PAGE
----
Commentary for Va’etchanan

19 Aug

This week’s parshah contains the Shma (Deut. 6:4), which is the only verse in the entire Torah with two enlarged letters.  While there is a well-known midrash that the letter ayin at the end of the word shma and the letter dalet at the end of the word echad are enlarged because together they spell the word “eid,” meaning “witness,” to show that we are all witnesses to God’s uniqueness as the only true God in the universe, there is also a much more practical reason attached to enlarging one of the letters.  The letter dalet (ﬢ) at the end of the word echad is enlarged so as to prevent someone from mistaking it for the letter reish (ﬧ), which would change the word “echad” (singular) to “acheir” (another), and thus cause the famous verse to be blasphemously misread as “Hear, O Israel: The Lord is our God, the Lord is another.”

Preventing the Jewish People from somehow mistaking God with someone or something else is a major theme of this week’s parshah.  The second of the Ten Commandments, which prohibits the creation of idols, is read this week (along with the other nine, starting at Deut. 5:6).  Deut. 4:15-19 is an expansion of this prohibition, specifically prohibiting images of humans or animals, as well as a warning not to worship the sun, moon, or other celestial bodies.

This last bit, when combined with Deut. 4:1-14’s preface of the section, gives us an interesting perspective on where the Israelites were standing in the grand scheme of world history up until that time.  4:1, spoken by Moses, reads “Now, O Israel, listen to the decrees and to the ordinances that I teach you to perform, so that you may live, and you will come to possess the land that the Lord, the God of your forefathers, gives to you.”  The rest of the section is filled with the standard stuff you would expect about obedience to God and acting righteously and remembering all of the things God has done and so on and so forth.  Included in this is a warning in 4:9 to “beware for yourself and greatly beware for your soul, lest you forget the things that your eyes have beheld and lest you remove them from your heart all the days of your life,” which is then used to transition into a brief recap of the giving of the Ten Commandments, before Moses brings it back around full-circle in 4:14, saying “the Lord commanded me at that time to teach you decrees and ordinances, that you shall perform them in the land to which you cross to possess it.”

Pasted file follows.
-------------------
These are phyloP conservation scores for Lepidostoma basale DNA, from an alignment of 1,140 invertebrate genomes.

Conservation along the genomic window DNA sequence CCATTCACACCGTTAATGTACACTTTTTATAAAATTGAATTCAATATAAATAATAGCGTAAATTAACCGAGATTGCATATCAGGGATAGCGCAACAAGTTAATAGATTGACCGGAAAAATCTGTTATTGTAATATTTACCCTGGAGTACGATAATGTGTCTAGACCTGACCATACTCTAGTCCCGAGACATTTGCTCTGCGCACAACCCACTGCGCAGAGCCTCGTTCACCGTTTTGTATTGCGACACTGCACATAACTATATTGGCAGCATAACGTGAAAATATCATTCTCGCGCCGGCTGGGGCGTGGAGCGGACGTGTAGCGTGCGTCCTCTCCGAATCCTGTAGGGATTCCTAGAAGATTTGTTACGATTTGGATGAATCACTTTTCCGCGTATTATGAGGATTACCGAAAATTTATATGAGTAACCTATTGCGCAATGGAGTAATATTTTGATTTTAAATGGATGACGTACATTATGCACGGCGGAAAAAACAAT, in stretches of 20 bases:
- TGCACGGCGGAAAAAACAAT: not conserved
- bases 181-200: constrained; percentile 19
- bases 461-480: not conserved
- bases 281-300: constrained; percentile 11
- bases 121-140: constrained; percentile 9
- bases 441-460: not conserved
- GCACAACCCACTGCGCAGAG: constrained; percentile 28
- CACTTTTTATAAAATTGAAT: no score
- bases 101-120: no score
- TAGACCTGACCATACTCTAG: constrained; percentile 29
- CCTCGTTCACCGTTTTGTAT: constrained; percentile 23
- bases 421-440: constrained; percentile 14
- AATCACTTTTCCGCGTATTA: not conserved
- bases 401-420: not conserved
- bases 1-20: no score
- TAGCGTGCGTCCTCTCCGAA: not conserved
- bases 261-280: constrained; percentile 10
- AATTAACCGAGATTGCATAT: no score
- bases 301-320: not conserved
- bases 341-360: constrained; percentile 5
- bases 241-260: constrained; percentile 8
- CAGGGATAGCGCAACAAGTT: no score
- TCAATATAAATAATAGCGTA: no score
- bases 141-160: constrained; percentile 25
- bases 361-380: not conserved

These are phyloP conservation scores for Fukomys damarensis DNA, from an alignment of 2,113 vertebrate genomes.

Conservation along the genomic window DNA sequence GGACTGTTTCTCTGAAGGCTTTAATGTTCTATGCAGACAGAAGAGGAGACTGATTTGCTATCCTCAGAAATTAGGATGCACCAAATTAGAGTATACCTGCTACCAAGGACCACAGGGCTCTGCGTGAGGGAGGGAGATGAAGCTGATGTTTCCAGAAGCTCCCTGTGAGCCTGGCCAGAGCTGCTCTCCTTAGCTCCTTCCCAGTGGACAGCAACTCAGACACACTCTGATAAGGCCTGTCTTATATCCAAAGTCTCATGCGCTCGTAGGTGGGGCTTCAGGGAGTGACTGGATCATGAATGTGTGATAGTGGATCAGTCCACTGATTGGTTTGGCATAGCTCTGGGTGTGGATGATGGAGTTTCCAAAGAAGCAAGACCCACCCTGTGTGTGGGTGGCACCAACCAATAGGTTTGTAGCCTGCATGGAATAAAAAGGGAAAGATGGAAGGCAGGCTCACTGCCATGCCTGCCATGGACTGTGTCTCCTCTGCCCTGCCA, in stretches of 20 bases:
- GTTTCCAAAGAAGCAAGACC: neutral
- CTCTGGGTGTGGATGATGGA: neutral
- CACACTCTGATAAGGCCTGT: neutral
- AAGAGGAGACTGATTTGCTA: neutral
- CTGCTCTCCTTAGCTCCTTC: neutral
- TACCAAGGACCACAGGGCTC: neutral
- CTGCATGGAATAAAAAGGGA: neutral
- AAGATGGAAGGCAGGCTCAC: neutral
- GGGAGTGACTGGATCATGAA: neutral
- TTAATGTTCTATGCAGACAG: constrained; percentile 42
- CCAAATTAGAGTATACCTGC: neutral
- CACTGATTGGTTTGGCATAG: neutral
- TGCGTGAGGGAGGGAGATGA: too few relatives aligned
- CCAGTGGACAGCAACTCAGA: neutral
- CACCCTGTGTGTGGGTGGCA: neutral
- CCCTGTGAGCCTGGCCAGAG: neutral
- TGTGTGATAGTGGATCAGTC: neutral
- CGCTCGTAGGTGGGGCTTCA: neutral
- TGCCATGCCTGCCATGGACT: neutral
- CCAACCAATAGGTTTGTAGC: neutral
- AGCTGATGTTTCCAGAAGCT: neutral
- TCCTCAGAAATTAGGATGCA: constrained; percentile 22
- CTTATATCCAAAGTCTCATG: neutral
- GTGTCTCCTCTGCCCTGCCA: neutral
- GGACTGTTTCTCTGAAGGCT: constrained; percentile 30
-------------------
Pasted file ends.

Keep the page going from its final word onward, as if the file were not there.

The warning which Moses gives the Israelites in 4:19 about not being “drawn astray into bowing [the celestial bodies] or worshipping them” specifically cautions the Israelites to avoid the very same trap that midrash teaches us that the descendants of Noah fell into which allowed God to be forgotten by humanity until Abraham rediscovered monotheism many generations later.  When the Israelites enter the Promised Land, they will be in the same situation as Noah’s children were.  They will have seen the great wonders God performed for them in the desert, but the children they raise will not have seen those wonders.  It will be up to them to instill a love of and fealty to God in children who have never seen the clear and obvious work of God firsthand.  And then those children must instill that love and fealty in their own children, and they in theirs, becoming more and more removed from the irrefutable evidence of God’s existence that the Israelites witnessed in the desert.  It took less than ten generations for Noah’s descendants to lose all connection to God who spared their ancestors from the great flood.  Now the Israelites were being given this same task, but with many more foreign influences to be led astray by.

This Shabbat we read the first haftarah of consolation, marking the beginning of the build-up to the High Holidays.  Just as our ancestors found themselves facing a challenge that had been failed the last time it was attempted, so do we find ourselves facing a challenge we have failed at before.  Despite our pledges at the beginning of the year, we have not been perfect.  Not only have we sinned, but we have likely committed even the sins we had said we would try our best to refrain from committing in the future.  The High Holidays are coming around again, which means that we have another chance.  Like the Israelites, we must heed Moses’ warning, and prevent ourselves from repeating this year’s failures next year as well.

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